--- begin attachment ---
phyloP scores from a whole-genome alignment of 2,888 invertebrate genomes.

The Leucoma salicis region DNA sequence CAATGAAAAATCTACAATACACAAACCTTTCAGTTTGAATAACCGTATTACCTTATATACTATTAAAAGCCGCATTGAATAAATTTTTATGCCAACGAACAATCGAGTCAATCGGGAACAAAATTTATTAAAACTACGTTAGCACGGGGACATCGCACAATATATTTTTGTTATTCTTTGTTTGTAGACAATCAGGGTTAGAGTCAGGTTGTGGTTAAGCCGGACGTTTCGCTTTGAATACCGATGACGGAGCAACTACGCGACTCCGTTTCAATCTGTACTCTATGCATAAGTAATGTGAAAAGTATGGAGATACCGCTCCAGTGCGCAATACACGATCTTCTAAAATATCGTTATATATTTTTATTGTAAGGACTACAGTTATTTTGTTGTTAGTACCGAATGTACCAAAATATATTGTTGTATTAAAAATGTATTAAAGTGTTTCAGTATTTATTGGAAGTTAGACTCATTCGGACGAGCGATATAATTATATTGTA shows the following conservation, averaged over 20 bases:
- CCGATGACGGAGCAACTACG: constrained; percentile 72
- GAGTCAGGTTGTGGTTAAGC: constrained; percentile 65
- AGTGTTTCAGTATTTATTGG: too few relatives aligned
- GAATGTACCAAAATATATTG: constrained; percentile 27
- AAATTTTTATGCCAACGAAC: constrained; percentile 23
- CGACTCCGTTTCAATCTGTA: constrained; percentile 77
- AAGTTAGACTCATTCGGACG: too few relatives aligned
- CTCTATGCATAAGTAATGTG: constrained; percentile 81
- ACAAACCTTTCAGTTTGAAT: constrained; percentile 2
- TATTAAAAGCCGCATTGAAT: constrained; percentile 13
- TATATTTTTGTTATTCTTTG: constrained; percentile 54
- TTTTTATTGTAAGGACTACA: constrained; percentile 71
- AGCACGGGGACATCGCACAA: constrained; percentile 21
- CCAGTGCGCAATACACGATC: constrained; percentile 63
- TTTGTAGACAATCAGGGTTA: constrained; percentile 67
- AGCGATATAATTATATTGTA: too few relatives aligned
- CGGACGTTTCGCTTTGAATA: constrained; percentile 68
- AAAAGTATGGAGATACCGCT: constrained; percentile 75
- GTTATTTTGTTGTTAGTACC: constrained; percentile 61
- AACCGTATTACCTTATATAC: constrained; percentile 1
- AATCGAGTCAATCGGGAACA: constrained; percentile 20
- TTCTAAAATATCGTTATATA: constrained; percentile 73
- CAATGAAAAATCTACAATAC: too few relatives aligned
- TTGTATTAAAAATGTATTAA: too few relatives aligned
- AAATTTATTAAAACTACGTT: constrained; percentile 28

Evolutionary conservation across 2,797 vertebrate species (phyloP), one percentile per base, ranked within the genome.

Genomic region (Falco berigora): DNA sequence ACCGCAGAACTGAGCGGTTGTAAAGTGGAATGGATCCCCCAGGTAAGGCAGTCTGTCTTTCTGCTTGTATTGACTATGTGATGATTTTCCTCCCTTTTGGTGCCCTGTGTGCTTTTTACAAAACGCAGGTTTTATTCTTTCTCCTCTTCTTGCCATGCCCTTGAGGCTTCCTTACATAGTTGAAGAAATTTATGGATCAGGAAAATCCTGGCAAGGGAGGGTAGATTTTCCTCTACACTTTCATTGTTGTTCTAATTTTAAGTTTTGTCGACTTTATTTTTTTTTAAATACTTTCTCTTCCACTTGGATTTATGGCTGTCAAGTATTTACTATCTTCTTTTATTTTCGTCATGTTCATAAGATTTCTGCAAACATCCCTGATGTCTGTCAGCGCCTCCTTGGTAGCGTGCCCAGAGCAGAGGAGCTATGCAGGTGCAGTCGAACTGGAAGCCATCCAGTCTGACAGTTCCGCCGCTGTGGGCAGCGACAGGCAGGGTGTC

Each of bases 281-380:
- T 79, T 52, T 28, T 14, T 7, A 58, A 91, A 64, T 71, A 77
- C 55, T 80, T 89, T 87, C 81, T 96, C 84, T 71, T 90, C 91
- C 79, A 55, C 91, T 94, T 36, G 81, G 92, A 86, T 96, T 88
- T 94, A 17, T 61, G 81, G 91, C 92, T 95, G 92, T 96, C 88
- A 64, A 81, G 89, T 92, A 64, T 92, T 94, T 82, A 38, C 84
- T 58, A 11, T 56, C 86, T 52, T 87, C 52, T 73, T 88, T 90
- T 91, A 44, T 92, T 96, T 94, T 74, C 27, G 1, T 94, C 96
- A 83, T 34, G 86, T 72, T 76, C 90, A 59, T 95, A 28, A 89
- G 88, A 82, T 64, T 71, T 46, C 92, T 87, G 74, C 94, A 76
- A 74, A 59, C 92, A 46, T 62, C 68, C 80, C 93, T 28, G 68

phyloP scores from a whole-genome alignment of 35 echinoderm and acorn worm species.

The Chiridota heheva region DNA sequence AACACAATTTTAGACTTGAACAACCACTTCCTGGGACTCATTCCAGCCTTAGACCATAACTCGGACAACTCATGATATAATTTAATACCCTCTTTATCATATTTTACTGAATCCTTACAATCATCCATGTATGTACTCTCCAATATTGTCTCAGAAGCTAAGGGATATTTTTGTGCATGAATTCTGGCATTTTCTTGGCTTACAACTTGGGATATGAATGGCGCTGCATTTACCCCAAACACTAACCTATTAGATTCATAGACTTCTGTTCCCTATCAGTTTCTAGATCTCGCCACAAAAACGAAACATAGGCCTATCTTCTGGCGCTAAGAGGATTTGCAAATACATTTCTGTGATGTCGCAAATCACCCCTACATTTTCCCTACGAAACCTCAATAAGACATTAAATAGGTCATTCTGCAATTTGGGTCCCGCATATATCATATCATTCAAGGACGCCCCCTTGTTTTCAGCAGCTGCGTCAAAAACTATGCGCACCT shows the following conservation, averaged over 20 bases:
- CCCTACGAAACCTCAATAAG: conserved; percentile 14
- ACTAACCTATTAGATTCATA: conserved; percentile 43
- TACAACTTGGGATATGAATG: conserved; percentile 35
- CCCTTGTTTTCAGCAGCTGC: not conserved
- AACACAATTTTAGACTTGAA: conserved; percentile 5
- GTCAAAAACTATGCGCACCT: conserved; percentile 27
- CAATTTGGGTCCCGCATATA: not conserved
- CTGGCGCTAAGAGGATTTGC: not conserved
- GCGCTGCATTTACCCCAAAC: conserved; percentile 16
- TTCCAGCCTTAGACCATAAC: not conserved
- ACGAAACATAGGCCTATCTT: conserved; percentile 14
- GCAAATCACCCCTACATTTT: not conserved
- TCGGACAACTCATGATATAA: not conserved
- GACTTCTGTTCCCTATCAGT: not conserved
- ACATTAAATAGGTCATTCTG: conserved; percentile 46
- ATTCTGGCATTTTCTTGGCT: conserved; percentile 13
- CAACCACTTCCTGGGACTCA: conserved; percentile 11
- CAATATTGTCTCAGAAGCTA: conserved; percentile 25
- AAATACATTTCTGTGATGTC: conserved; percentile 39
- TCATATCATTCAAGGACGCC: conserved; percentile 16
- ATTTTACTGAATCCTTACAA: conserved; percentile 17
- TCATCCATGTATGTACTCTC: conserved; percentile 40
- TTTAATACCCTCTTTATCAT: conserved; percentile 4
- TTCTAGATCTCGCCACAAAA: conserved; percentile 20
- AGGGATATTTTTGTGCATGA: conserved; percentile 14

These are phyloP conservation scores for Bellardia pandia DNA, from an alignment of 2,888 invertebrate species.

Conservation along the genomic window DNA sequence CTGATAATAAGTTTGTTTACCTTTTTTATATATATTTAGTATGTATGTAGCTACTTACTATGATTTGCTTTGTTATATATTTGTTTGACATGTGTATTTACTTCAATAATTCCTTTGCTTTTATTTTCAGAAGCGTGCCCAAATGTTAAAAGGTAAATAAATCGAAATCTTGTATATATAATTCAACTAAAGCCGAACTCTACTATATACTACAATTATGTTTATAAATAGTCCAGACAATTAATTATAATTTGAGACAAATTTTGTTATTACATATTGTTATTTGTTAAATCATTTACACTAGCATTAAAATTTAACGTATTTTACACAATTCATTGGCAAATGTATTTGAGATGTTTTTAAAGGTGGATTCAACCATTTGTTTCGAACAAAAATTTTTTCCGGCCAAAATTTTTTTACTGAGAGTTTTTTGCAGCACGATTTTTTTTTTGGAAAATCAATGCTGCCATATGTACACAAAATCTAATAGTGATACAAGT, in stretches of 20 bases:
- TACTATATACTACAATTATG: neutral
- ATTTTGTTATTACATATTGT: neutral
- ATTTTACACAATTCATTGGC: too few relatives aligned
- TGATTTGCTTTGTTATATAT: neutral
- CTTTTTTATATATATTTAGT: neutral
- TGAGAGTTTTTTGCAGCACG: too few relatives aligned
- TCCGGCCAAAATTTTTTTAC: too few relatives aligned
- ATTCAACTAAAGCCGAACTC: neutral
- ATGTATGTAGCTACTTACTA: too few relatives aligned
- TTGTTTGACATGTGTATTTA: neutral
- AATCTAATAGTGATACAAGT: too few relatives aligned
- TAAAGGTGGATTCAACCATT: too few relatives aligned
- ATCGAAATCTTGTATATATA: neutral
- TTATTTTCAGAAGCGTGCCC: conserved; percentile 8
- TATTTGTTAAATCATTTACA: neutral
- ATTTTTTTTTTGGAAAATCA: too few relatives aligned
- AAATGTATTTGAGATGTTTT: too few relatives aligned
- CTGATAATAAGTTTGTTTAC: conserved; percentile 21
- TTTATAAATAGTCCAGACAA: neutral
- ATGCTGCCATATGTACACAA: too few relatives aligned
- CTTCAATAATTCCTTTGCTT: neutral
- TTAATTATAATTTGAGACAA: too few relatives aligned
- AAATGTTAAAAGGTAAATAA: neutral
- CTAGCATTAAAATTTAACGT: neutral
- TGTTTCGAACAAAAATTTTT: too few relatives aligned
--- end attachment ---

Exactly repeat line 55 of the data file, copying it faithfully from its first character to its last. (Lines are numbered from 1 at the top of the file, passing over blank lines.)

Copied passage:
- TCGGACAACTCATGATATAA: not conserved